What had she gotten herself into? Her heart hammered. Would the kitchen have the modern appliances she was accustomed to? Could she even prepare meals in an outdated facility? Her thoughts froze. She looked at all the wood and knick-knacks and groaned—she was responsible for dusting and polishing.
“Hello.” Her voice sounded loud in the quiet house. She took a few steps further in. “Hello!”
Was she alone? Where was the owner? She shifted her suitcase to her other hand and wandered around the first floor until she came to the kitchen. Whoa. A granite topped island filled the center of the ample space. Now this was more like it. She walked around the up-to-date room and admired the large stainless steel refrigerator, double oven and six-burner gas stove. This she could work with.
Now, where was her personal space? Based on Kat’s instructions, she assumed that the open door leading off the kitchen must be her bedroom. Her clogs clicked across the tiles until she reached the threshold. She peered into what was to be her room and sighed. More Victorian antiques. As they say, beggars can’t be choosers, but if she could, she’d toss the furnishings and replace them with clean-lined modern décor.
A wrought iron queen-size bed sat centered along a prominent wall covered in cedar paneling. A bombé chest sat opposite the bed. She hoisted her suitcase onto the bed and quickly unpacked. Good thing she didn’t have many clothes to hang, because the closet was almost non-existent.
At least she didn’t need to jump into work right away, since the only meal she was responsible for was breakfast. She tucked her suitcase under the bed, traded her clogs for sneakers, and grabbed her sunglasses. Today was too beautiful to be indoors. She headed through the kitchen and out the door that led to the rear of the house.
A breeze lifted her long hair. Birds chirped from their hiding places in the nearby fir trees. She strolled down the stairs and onto the recently cut grass. It would be an adjustment, but she could make this home. She sank into an Adirondack chair and put her feet up. Might as well relax while she had the chance. She closed her eyes and tilted her head against the chair. Sunshine warmed her. The sound of a lawn mower in the distance made her drowsy.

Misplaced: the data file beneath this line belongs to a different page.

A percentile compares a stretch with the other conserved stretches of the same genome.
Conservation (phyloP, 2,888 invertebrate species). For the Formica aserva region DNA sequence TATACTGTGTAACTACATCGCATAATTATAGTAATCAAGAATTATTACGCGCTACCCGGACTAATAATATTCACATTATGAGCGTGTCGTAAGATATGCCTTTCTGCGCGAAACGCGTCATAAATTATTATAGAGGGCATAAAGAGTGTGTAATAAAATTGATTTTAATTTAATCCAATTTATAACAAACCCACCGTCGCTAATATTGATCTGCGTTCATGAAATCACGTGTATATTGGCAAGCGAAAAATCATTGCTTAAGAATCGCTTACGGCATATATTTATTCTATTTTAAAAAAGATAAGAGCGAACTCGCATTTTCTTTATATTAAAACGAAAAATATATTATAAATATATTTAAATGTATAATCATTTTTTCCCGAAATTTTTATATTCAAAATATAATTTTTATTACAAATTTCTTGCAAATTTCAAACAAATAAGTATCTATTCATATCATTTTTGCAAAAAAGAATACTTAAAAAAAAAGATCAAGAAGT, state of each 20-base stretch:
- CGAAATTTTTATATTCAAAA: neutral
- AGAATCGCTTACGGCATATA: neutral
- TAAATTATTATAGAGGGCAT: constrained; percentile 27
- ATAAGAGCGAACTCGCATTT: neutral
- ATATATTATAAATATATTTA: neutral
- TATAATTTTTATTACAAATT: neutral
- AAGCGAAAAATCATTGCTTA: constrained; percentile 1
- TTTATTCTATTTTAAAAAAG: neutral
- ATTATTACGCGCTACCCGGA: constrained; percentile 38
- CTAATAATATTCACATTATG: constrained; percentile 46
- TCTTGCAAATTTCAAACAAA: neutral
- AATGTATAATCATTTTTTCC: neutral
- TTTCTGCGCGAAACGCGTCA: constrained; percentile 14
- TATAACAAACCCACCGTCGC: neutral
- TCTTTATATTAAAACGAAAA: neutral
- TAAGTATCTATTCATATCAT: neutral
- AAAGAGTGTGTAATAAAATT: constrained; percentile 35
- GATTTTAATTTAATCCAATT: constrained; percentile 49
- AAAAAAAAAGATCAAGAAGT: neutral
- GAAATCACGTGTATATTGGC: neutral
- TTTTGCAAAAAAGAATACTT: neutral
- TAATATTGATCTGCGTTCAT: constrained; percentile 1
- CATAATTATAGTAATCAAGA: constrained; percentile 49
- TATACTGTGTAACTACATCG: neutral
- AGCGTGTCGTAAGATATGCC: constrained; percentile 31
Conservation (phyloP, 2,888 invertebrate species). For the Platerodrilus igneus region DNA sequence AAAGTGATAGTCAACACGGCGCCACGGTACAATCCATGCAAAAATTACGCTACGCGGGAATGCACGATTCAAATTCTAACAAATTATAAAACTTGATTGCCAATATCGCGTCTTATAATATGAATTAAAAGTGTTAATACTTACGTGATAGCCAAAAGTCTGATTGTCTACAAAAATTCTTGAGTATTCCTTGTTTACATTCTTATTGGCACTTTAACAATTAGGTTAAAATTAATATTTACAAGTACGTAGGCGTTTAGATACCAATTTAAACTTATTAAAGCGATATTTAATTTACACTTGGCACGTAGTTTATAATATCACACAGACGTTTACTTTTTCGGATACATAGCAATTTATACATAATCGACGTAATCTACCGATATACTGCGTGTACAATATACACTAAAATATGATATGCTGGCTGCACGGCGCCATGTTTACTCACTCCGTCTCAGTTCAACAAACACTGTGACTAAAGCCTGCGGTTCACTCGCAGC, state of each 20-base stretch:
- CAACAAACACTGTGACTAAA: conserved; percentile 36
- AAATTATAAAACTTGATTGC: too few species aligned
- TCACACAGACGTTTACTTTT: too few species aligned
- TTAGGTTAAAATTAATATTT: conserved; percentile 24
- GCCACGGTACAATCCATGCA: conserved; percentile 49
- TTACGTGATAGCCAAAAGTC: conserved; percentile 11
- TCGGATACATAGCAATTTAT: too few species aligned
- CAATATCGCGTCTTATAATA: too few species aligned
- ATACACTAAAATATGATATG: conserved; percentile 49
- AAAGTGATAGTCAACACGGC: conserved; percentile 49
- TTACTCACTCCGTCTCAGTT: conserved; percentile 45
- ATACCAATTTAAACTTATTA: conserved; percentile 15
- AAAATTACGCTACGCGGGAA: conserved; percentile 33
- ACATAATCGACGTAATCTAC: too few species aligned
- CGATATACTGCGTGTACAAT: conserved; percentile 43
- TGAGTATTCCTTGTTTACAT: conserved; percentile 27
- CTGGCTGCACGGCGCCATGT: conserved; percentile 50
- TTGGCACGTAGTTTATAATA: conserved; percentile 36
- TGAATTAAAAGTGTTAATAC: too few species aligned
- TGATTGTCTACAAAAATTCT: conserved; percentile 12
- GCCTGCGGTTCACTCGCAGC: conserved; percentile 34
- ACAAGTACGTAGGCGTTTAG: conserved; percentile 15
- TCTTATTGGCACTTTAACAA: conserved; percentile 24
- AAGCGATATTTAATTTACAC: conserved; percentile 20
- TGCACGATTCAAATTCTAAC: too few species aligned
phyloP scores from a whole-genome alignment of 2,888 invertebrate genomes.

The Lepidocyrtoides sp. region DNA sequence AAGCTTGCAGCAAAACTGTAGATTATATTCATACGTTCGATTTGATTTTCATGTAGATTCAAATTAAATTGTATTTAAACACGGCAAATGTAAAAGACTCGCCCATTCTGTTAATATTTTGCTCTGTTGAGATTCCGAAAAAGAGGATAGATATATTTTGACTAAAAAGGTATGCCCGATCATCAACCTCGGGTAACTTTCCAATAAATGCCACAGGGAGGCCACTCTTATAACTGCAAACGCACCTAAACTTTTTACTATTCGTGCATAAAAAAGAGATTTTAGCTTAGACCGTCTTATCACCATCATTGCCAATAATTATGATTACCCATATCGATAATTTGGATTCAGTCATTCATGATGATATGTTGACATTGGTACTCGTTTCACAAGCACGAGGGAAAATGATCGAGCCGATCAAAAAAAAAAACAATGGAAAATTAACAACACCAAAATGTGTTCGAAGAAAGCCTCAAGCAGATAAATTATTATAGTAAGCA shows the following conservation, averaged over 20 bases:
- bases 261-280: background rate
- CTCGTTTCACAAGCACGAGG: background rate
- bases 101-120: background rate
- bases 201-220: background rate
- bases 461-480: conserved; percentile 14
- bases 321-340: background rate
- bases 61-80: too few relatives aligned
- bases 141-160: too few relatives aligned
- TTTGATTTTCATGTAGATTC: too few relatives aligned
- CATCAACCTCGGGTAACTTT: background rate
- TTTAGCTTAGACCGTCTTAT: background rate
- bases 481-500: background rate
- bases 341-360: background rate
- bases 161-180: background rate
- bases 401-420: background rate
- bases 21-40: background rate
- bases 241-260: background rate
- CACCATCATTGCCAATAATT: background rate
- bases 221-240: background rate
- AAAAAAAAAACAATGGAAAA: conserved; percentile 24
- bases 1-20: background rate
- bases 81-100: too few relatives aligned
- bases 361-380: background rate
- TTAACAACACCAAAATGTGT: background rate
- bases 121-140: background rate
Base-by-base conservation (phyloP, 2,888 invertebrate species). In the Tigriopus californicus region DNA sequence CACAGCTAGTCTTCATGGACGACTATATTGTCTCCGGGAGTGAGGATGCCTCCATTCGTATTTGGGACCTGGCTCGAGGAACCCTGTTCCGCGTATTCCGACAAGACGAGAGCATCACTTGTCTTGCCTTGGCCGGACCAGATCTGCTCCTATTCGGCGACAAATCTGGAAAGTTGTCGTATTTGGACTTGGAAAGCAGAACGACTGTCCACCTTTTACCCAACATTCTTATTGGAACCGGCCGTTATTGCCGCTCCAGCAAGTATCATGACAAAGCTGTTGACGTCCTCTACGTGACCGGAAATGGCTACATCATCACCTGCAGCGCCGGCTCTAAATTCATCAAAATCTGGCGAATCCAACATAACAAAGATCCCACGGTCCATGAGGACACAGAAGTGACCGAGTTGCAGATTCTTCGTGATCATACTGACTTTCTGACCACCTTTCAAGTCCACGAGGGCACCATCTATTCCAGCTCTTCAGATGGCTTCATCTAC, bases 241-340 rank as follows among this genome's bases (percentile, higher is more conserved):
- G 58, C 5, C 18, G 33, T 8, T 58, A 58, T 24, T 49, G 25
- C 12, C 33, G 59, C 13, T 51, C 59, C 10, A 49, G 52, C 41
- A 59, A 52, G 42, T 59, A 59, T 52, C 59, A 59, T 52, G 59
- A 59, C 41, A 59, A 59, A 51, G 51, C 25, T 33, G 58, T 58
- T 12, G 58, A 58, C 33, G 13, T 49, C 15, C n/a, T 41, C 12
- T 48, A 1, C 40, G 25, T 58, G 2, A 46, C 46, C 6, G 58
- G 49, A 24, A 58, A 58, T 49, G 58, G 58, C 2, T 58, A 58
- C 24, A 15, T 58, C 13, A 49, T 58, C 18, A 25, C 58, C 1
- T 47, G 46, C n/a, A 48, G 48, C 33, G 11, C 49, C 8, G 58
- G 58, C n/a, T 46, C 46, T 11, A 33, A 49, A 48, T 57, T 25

A car door slammed, disrupting the quiet. Funny she hadn’t heard an engine. She rose and followed a stone path around to the front of the house where she’d parked an hour ago.
A family stood stretching and looking around. Their lime-green car looked like an electric vehicle. No wonder she hadn’t heard it. She’d never get used to their quiet engines.
“Good morning.” Three sets of eyes turned in her direction.
The man waved, and the family altered their course. “Hi there, I’m Frank,” he said as he held out his hand. “This is my wife, Becca, and our son, Tony. Are you the proprietor? We stopped by earlier, but no one was here. My family and I don’t have reservations, but thought we’d see if there are any rooms available.”
Zoe bit her lip. “Well, to answer your first question, no, I am not the proprietor. However, I do work here. How about we take a look and see what’s available?”
With shaking legs, Zoe led the way through the front door and slid behind the reception desk, hoping she wasn’t overstepping her boundaries. A large spiral-bound book with
printed across the front lay on the desktop.
She took a calming breath and felt herself relax. She could do this. There was no reason to freak out simply because they had guests. She opened the book to the correct date and skimmed down the page, almost laughing at the room names—Orchid, Starflower, Daisy, and Poppy. Well, it went with the flower theme she’d seen all over the property. Each room had its own section with a description and the price.
It looked like the only occupied room was the Poppy Room, by a Rachel Narrelli.
She quickly skimmed the descriptions then looked up and met the guests’ eyes with a smile. “Our Orchid Room has a view of the Sound with a queen bed, a day bed and a private bath.” She quoted the price. “Will that work for you?”
They nodded. Five minutes later she handed over the keys and led the family up the stairs. “Breakfast is served in the dining room. Do you have a preference on the time you would like to eat?”
“We like to sleep in a little. Would eight-thirty work?”
“That sounds fine.” At least she hoped it was okay with her boss. There was no way to know for sure until he showed. “Any food allergies?” Upstairs, she stopped at the door with the name Orchid on an enameled plaque beside it.
“Nope.” Frank grinned. “We’re lucky. Tony is allergic to a million other things, but not to food.”
Zoe nodded, unsure how to respond to the mixed news. “Enjoy your stay.” She forced herself to walk, not run, down the stairs. Where was the owner? She pushed down panic. What if her boss had been in an accident and lay injured and bleeding somewhere?
What if Kat forgot to mention that she would be arriving today? What if he wasn’t expecting her and that’s why he wasn’t here? But no, that was ludicrous. Her predecessor wouldn’t hire her without consulting the owner.
Zoe stopped at the reception desk hoping for an idea as to what was going on, but only discovered two more guests would be arriving tomorrow afternoon. Maybe she’d better see if Kat left a note in the kitchen. Surely someone left instructions. She couldn’t run this place blind. Something smashed to the floor upstairs and a commotion followed.